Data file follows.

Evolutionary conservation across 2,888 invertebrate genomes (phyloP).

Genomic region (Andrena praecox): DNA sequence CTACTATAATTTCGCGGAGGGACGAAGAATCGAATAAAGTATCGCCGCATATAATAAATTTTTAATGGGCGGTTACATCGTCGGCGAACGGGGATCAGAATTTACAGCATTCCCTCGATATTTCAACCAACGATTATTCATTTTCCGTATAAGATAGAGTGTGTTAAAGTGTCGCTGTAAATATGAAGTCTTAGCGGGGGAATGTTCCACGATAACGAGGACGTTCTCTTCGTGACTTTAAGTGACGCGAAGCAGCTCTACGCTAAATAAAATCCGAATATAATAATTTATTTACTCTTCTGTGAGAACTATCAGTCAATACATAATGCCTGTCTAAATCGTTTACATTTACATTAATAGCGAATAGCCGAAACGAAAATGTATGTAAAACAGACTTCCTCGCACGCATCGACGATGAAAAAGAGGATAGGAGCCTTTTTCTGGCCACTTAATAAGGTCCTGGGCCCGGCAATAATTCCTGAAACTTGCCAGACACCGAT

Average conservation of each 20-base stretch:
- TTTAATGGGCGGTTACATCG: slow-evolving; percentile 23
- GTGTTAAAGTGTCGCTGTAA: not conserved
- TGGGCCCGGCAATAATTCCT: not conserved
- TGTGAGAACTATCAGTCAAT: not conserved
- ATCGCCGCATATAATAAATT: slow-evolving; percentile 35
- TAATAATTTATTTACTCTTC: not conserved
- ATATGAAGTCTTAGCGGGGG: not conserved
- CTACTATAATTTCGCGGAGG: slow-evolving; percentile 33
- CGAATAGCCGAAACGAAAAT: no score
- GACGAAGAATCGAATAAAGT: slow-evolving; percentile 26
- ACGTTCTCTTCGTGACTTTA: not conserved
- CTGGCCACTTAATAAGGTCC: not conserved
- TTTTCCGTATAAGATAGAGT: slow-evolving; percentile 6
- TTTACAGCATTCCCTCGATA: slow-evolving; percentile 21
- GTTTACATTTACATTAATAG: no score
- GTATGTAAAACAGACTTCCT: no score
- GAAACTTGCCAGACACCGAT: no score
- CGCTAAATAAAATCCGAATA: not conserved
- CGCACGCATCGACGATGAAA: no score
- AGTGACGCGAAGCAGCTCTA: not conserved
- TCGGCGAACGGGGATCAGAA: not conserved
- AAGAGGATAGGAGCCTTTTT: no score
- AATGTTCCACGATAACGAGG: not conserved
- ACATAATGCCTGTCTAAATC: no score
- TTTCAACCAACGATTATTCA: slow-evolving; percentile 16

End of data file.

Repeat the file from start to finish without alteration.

Evolutionary conservation across 2,888 invertebrate genomes (phyloP).

Genomic region (Andrena praecox): DNA sequence CTACTATAATTTCGCGGAGGGACGAAGAATCGAATAAAGTATCGCCGCATATAATAAATTTTTAATGGGCGGTTACATCGTCGGCGAACGGGGATCAGAATTTACAGCATTCCCTCGATATTTCAACCAACGATTATTCATTTTCCGTATAAGATAGAGTGTGTTAAAGTGTCGCTGTAAATATGAAGTCTTAGCGGGGGAATGTTCCACGATAACGAGGACGTTCTCTTCGTGACTTTAAGTGACGCGAAGCAGCTCTACGCTAAATAAAATCCGAATATAATAATTTATTTACTCTTCTGTGAGAACTATCAGTCAATACATAATGCCTGTCTAAATCGTTTACATTTACATTAATAGCGAATAGCCGAAACGAAAATGTATGTAAAACAGACTTCCTCGCACGCATCGACGATGAAAAAGAGGATAGGAGCCTTTTTCTGGCCACTTAATAAGGTCCTGGGCCCGGCAATAATTCCTGAAACTTGCCAGACACCGAT

Average conservation of each 20-base stretch:
- TTTAATGGGCGGTTACATCG: slow-evolving; percentile 23
- GTGTTAAAGTGTCGCTGTAA: not conserved
- TGGGCCCGGCAATAATTCCT: not conserved
- TGTGAGAACTATCAGTCAAT: not conserved
- ATCGCCGCATATAATAAATT: slow-evolving; percentile 35
- TAATAATTTATTTACTCTTC: not conserved
- ATATGAAGTCTTAGCGGGGG: not conserved
- CTACTATAATTTCGCGGAGG: slow-evolving; percentile 33
- CGAATAGCCGAAACGAAAAT: no score
- GACGAAGAATCGAATAAAGT: slow-evolving; percentile 26
- ACGTTCTCTTCGTGACTTTA: not conserved
- CTGGCCACTTAATAAGGTCC: not conserved
- TTTTCCGTATAAGATAGAGT: slow-evolving; percentile 6
- TTTACAGCATTCCCTCGATA: slow-evolving; percentile 21
- GTTTACATTTACATTAATAG: no score
- GTATGTAAAACAGACTTCCT: no score
- GAAACTTGCCAGACACCGAT: no score
- CGCTAAATAAAATCCGAATA: not conserved
- CGCACGCATCGACGATGAAA: no score
- AGTGACGCGAAGCAGCTCTA: not conserved
- TCGGCGAACGGGGATCAGAA: not conserved
- AAGAGGATAGGAGCCTTTTT: no score
- AATGTTCCACGATAACGAGG: not conserved
- ACATAATGCCTGTCTAAATC: no score
- TTTCAACCAACGATTATTCA: slow-evolving; percentile 16